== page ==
When it comes to betting on cricket, there are a few tips that come in handy. Join us as we breakdown cricket betting, helping you make the best predictions on upcoming matches.

Betting on cricket, if you do it correctly, is a very simple way for sports bettors to make money. Because it is a game played over several hours there is always plenty of time to reverse a losing position and to even improve a winning one. All it takes is a little knowledge and a lot of attention to detail. Here are a few tips to help you along when it comes time to make your sports picks: 

Know your formats 

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At heart, there are only two versions of cricket - one day and ‘multi-day’ - but there are three different formats under each of those headings. ‘Test’ cricket is played over five days and only played at international level. Other multi-day games are over usually four and sometimes three days and are normally referred to as ‘first class’ matches. One day games may be played over 50, 40 or 20 overs per team, with abbreviations such as ‘ODI’ being used to refer to a 50 over game between international sides, T20 to refer to the 20 over version and (sometimes) T20i used to refer to international 20 over matches. 

It is important to know which kind of game you are betting on for any number of reasons. The most obvious comes when you are betting in a win market, because even at international level a team will normally be better at one format than another. There are less obvious areas where this applies, too. For example, you can often bet on how many runs a batsman will score in a match, either as an under/over bet or in a spread. It then becomes vitally important to factor in whether it is a one day game or not, because each team only bats once in a one day game but can bat twice in a longer format.

Which leads us neatly on to... 

Do your research 

This isn’t exclusive to cricket, but it is particularly important when betting on this sport. Cricket grounds differ wildly and some teams simply do better on their own ground than on others. India, for example, are usually very difficult to beat when they are playing at home, even when their side is comparatively weak. England recently won a series there for the first time in almost 30 years, but the Indians then went on to beat Australia 4-0 in their next home series, and with substantially the same players.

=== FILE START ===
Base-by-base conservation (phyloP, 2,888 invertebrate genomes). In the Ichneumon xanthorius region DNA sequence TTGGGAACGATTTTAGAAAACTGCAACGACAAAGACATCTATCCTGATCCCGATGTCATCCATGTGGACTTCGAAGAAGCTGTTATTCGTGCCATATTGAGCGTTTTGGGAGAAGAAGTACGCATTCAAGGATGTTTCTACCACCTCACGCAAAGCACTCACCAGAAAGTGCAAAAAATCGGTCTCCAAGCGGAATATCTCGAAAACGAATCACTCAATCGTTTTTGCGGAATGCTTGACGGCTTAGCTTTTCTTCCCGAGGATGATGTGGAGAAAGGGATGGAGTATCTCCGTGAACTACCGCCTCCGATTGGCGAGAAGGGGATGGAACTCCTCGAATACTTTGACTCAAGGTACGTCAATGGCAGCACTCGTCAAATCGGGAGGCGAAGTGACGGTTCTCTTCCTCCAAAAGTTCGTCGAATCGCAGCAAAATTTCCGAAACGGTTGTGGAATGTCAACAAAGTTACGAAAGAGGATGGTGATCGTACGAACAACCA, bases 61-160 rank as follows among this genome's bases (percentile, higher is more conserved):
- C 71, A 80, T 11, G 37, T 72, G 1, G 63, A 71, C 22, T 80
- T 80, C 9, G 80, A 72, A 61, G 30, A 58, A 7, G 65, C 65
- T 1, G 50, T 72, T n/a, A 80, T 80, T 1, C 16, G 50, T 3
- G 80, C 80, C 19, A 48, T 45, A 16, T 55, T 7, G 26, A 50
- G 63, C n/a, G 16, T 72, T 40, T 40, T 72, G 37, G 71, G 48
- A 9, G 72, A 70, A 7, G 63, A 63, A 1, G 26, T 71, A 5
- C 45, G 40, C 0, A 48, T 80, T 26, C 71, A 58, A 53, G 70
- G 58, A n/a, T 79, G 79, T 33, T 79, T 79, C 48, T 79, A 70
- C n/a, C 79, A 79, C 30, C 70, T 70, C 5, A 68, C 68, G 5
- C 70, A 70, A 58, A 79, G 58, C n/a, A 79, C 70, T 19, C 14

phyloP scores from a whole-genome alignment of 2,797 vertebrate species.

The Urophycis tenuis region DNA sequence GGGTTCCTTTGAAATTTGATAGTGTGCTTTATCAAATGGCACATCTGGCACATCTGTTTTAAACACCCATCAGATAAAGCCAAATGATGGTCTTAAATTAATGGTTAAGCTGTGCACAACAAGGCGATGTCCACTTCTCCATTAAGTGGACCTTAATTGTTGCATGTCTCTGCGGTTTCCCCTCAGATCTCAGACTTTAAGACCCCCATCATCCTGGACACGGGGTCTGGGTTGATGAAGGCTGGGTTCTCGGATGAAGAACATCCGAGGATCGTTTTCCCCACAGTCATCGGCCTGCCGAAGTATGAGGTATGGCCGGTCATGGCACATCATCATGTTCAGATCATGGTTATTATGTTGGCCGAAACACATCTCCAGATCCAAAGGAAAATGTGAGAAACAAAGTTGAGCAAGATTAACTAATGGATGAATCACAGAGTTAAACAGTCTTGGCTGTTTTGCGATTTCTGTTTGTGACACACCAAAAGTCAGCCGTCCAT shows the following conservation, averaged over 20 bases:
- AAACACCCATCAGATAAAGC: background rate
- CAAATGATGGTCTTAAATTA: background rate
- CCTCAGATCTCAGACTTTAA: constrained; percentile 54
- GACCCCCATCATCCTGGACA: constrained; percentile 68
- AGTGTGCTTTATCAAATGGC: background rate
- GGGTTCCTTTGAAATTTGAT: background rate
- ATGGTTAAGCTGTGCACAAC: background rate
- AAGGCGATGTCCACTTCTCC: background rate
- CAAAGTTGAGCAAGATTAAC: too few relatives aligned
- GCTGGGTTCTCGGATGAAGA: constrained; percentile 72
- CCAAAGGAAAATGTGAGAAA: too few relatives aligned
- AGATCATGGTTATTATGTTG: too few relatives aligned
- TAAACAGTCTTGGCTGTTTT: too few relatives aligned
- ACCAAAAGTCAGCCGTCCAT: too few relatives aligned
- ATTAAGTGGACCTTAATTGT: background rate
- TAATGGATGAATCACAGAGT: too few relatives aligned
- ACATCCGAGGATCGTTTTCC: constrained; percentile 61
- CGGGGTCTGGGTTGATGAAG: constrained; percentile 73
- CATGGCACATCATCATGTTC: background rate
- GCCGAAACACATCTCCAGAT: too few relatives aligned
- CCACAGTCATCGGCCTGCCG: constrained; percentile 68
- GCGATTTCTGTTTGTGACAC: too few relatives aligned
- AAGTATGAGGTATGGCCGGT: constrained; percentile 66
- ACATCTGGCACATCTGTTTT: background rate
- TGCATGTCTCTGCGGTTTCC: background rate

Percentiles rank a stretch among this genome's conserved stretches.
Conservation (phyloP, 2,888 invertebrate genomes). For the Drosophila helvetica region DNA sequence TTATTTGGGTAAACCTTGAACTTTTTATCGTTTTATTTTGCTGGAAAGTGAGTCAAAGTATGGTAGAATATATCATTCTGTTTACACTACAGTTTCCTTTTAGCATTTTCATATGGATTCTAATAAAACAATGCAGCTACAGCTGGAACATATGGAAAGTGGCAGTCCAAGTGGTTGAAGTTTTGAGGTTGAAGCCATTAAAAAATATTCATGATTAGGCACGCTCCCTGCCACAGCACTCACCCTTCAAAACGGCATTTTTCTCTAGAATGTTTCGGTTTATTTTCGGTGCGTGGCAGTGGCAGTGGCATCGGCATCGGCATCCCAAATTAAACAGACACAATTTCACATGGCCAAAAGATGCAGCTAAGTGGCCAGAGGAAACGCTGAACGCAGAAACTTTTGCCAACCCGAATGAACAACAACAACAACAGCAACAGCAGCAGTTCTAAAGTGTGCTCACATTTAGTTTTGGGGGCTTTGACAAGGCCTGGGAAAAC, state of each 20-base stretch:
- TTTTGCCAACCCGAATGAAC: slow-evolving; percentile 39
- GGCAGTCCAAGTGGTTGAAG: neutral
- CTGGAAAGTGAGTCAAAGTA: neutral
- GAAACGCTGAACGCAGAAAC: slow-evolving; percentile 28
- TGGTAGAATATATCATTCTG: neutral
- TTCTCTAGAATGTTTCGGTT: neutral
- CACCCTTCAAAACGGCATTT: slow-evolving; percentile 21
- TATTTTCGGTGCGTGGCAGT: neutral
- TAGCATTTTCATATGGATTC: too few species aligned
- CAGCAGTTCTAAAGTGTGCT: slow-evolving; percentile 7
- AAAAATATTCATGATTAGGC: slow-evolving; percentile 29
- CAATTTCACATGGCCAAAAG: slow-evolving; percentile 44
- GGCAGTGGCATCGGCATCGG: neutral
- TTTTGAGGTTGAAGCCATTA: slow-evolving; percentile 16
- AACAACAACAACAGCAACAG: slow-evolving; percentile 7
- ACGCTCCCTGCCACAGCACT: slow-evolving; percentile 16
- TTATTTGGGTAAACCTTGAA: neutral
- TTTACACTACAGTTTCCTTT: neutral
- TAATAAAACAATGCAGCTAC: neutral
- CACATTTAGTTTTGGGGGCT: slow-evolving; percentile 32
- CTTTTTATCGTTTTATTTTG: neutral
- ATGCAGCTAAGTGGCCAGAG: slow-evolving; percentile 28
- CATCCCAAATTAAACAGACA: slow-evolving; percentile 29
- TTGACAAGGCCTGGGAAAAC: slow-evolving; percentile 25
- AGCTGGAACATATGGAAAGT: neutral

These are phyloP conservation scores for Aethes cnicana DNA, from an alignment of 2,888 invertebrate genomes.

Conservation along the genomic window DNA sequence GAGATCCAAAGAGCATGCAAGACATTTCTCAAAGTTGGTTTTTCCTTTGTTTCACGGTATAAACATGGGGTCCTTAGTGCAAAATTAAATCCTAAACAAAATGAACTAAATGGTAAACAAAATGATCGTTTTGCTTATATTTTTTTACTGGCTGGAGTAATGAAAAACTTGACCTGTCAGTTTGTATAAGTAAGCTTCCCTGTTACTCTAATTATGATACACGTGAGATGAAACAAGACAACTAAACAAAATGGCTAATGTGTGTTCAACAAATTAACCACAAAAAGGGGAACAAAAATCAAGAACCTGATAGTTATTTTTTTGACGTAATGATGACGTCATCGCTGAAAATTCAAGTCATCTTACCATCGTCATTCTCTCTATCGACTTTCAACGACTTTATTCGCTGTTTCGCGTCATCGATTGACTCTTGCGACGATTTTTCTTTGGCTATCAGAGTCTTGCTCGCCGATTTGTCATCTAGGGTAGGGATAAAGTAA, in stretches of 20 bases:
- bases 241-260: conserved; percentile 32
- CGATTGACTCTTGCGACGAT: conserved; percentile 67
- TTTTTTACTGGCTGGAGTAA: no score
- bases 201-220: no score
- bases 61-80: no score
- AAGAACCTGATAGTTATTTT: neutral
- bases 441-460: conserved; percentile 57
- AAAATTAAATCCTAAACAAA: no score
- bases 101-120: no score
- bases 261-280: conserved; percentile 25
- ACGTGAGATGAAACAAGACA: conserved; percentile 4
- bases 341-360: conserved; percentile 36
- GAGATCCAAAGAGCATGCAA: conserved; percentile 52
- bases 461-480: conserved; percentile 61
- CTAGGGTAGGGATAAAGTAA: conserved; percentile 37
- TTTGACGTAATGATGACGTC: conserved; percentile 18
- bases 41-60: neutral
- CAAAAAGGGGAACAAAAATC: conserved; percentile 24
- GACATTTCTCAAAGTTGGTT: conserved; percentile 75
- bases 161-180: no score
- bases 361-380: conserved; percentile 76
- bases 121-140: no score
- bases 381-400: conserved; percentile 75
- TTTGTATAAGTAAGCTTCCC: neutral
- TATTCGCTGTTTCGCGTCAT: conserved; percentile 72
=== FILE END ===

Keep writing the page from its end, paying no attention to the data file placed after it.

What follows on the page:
As well as considering that, some sides don’t tend to do well in particular match-ups. Looking at the example above, Australia have a particularly poor record in India and that was the case even when they were on a decade-long run of being ranked number one in the world. England’s record in India wasn’t great until this year, and last year they lost to Pakistan and drew with Sri Lanka away as well, whilst they were supposedly the best in the world, so it is fair to assume that the betting odds on them winning anywhere on the sub-continent should be long. 

Then there are player-to-player match-ups that you need to be aware of, particularly if you are betting in play. England’s Kevin Pietersen, for example, is one of the best batsmen in the world and you might well be considering backing him in one of those runs markets I mentioned above. Pietersen, though, is famously vulnerable to left-armed slow bowlers, who dismiss him a disproportionate number of times. If you know that Pietersen is going to be facing a side who have such a bowler in their team, you might want to pitch your estimate of how many runs he might score a little lower. And if you are betting in-play, you might want to consider laying off your bet (or taking the ‘cash out’ option that some markets have) when the left arm bowler comes into the attack. 

Watch the weather